Drop Date: September 2023
Dispatches from the Front Edge of Salivary Bioscience: A Commentary on “More Research is Needed”
In This Drop: Dispatches from the Front Edge of Salivary Bioscience: A Commentary on “More Research is Needed”
By: Kristina Feghali and Douglas A. Granger
Commentary from Douglas Granger
How many times has your attention been drawn to a headline about a new scientific discovery or a solution to a salient societal or health problem? It happens so frequently that I can’t even recall the exact number. Yet, each time, I find myself eagerly tuning in to hear scientists expound on their ideas, methodologies, and findings. The research enterprise is so important, and it’s the engine for advancing theory, building knowledge, developing plans and policies, and solving problems.
More Research is Needed
During my recent commute, I was caught off guard when a story I was listening to ended with the statement by the scientist being interviewed, which was repeated by the journalist, that “more research is needed.” Since then, I’ve noticed that this phrase is frequently used, and headlines often overstate scientific conclusions.
On the headline-generating side of this story, perhaps this is a function of the era we live in. The headline is a tool to capture our attention. These days, academics are even coached by campus personnel in ways to showcase their findings with journalists who influence the content of these headlines in the popular press and social media.
More often than not, these interviews or podcasts end with the scientist or the interviewer mentioning multiple caveats that qualify any conclusions. In contrast to the headline, the concluding statements are more tentative, less definitive, and qualified by study limitations. They are often followed by the interviewer or scientist announcing, “More research is needed.”
Scientifically, this seems appropriate. It’s not really a “bait and switch” operation. The scientist is being cautious not to over-interpret the observations. Scientists must be cautious about over-interpreting the findings of any single study because the next study may reveal evidence to the contrary. This is the world of academia where more research will always be needed because each major advance reveals the next set of important questions to address.
Consider how refreshing it would be if study outcomes enabled definitive conclusions, clearly answered the questions they set out to study, and made specific recommendations that were generalizable.
When investigators can do so, it enables them to efficiently move on to the next step in the process of developing knowledge in the field. When they cannot, it’s a bit like an academic treadmill or perhaps similar to the progress afforded in the “one-step forward, two-step back” scenario. When observations answer questions clearly, the publications that present these findings are high-impact. When the outcomes are clear, the observations tee up the next specific aims and research questions that build the foundation of the next grant proposals. When the outcomes are clear, fellows and post-docs move ahead in their career trajectories toward being independent investigators.
When studies do not do so, the discussion sections of the publications list a series of limitations of the method used (i.e.., problems with recruitment and retention of participants, caveats associated with logistic difficulties collecting data) and mention that future studies need to repeat the work and perhaps with a larger sample size. Have you noticed that if you attend the same scientific meeting year after year, you see that the topics researched and presented are repeated by the next generation of scientists?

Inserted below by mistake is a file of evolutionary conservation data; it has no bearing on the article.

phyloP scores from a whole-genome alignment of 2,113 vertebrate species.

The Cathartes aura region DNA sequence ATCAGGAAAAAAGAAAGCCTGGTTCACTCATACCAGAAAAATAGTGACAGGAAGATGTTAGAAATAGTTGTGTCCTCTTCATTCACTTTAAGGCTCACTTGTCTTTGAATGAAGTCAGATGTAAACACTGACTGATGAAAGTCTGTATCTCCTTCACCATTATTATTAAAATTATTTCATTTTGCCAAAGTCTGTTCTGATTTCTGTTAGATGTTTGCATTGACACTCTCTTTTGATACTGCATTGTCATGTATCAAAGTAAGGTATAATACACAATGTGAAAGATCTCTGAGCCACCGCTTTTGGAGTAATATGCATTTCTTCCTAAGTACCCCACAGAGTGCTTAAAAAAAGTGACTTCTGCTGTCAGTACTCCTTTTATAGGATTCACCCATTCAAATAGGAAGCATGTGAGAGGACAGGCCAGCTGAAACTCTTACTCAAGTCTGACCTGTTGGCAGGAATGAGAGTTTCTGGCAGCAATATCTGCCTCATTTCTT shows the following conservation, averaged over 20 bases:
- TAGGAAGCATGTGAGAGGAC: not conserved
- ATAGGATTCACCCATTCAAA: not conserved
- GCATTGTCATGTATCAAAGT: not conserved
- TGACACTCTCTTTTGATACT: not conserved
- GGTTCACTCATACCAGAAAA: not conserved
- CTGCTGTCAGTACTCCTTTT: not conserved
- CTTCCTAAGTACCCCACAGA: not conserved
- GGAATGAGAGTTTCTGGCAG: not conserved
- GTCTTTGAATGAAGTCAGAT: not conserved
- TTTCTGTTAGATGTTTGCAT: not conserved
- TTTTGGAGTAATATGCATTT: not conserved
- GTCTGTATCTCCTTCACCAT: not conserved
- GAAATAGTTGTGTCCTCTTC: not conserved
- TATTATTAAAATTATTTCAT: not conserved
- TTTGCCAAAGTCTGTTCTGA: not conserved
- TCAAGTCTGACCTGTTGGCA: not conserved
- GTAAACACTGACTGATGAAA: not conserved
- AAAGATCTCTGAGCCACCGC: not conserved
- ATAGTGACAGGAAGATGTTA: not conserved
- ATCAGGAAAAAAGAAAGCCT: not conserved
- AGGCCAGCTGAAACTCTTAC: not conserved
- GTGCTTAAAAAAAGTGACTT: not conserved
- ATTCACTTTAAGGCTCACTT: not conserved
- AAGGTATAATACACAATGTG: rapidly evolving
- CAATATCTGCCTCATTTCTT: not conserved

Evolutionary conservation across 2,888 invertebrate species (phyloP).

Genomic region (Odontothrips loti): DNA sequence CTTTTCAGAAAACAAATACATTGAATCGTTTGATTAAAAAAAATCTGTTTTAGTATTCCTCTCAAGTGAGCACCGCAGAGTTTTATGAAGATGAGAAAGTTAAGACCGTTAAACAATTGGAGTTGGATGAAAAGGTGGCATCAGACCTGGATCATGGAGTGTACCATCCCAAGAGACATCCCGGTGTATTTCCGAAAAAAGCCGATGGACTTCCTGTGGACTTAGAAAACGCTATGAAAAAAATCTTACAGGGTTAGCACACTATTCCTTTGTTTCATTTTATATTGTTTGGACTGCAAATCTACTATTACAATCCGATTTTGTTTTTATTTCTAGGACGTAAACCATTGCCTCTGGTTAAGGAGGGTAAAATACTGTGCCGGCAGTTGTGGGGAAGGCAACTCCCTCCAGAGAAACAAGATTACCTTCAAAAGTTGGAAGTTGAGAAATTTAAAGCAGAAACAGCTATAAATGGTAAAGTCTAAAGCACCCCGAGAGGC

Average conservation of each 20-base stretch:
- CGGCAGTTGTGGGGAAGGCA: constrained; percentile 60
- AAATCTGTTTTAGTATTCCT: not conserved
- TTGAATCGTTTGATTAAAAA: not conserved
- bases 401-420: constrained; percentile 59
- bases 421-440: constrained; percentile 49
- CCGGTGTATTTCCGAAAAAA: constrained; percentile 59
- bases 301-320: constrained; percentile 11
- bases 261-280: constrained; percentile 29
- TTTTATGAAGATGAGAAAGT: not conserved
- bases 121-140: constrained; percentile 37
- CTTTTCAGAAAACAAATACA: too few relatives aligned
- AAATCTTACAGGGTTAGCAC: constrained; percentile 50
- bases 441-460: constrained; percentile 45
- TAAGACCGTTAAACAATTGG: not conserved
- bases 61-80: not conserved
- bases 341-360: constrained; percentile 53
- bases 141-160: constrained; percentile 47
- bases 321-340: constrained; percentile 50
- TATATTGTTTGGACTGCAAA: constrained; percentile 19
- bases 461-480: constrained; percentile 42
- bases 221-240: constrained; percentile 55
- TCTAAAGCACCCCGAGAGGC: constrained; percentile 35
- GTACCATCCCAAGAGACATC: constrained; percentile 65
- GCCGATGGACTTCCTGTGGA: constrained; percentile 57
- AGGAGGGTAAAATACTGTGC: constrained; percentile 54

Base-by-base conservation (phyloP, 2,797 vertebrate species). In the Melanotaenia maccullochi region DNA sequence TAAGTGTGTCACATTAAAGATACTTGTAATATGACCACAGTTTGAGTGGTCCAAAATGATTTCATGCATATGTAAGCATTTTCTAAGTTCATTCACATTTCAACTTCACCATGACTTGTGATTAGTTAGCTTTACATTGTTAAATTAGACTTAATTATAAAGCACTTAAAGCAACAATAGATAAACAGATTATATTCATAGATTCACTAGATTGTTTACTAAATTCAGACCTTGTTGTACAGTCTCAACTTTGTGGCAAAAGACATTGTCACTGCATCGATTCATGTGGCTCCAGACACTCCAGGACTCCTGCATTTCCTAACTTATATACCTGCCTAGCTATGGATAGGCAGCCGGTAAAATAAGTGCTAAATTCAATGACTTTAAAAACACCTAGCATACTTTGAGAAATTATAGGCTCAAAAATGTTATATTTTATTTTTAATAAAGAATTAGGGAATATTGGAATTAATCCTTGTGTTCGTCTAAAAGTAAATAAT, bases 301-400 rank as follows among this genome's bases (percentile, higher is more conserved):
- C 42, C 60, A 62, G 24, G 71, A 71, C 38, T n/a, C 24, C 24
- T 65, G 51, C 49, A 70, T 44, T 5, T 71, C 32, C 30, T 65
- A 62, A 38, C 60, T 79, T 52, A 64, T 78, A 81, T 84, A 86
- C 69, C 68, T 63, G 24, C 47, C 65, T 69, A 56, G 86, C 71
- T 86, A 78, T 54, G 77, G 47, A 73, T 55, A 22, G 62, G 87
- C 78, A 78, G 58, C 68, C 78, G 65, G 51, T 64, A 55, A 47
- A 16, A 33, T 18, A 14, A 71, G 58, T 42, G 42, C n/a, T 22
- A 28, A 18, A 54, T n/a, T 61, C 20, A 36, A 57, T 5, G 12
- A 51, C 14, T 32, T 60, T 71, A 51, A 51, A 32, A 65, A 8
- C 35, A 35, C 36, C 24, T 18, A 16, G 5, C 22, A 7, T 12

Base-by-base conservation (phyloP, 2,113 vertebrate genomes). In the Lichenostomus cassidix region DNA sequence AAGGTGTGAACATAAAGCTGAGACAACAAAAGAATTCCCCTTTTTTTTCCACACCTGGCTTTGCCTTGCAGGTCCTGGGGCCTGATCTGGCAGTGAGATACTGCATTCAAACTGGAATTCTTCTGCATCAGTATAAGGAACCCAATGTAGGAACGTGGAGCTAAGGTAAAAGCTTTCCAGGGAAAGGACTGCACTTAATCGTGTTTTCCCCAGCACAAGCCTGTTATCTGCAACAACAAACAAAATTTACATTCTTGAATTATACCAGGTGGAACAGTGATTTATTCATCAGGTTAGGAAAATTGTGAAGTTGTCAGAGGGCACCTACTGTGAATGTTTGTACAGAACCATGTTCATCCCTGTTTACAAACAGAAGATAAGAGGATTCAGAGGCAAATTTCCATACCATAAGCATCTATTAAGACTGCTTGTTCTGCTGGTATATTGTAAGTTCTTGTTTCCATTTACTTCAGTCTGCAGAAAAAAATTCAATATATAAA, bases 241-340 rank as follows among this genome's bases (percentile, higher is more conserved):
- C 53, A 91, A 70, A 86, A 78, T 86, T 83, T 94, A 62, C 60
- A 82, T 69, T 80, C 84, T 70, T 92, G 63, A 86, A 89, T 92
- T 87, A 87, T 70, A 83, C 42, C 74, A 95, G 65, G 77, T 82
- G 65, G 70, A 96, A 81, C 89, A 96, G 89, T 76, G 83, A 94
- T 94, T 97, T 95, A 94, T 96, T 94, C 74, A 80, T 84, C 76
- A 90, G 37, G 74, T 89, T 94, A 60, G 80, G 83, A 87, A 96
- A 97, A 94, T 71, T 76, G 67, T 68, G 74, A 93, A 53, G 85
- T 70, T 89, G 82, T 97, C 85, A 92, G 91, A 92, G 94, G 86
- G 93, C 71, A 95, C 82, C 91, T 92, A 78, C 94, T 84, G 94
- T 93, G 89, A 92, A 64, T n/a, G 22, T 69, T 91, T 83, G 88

Transformative Study Outcomes
Over the past 25 years, Salimetrics has published best practices and recommendations for collecting, handling, storing, and assaying saliva samples in the context of biobehavioral research. Structures were built to enable broad access to the tools developed in this work. We have also created systems to share this expertise with the scientific community and have enabled researchers to use these tools, including our top-tier SalivaLab that delivers excellent results every time.
In our scientific bones, we believe that by providing access to these tools, services, and knowledge, research that employs salivary bioscience measures will advance at a more efficient and effective pace. The effort, of course, is to push the field from discovery to method development, to exploration of applications, to translation. It is especially timely now to move the field from descriptive and method-focused work to translation.
We invite you and your team to join us on this quest. Regardless of whether you have saliva experience or not, and regardless of your stage in your scientific career, use Salimetrics and their experts to advance your research efforts so that you can address your projects’ specific aims and answer your research questions decisively.
Let us share our experience and knowledge with you; it will strengthen the significance, innovation, and methods of the studies you propose. We believe it will raise the impact of your scholarship and will accelerate your work in ways you may not imagine. We believe it will increase your priority scores and increase the chance of external funding. We believe it will maximize scientific value, minimize your costs, save you time, and enable you to focus on your science without distractions.
Reflecting on the statement “More research is needed,” wouldn’t it be fantastic if that phrase meant “because we are now looking at the next important piece of the puzzle” rather than “because our conclusions weren’t definitive, and our methods weren’t sufficient to clearly answer the hypotheses we tested.”
*Note: Salimetrics provides this information for research use only (RUO). Information is not provided to promote off-label use of medical devices. Please consult the full-text article.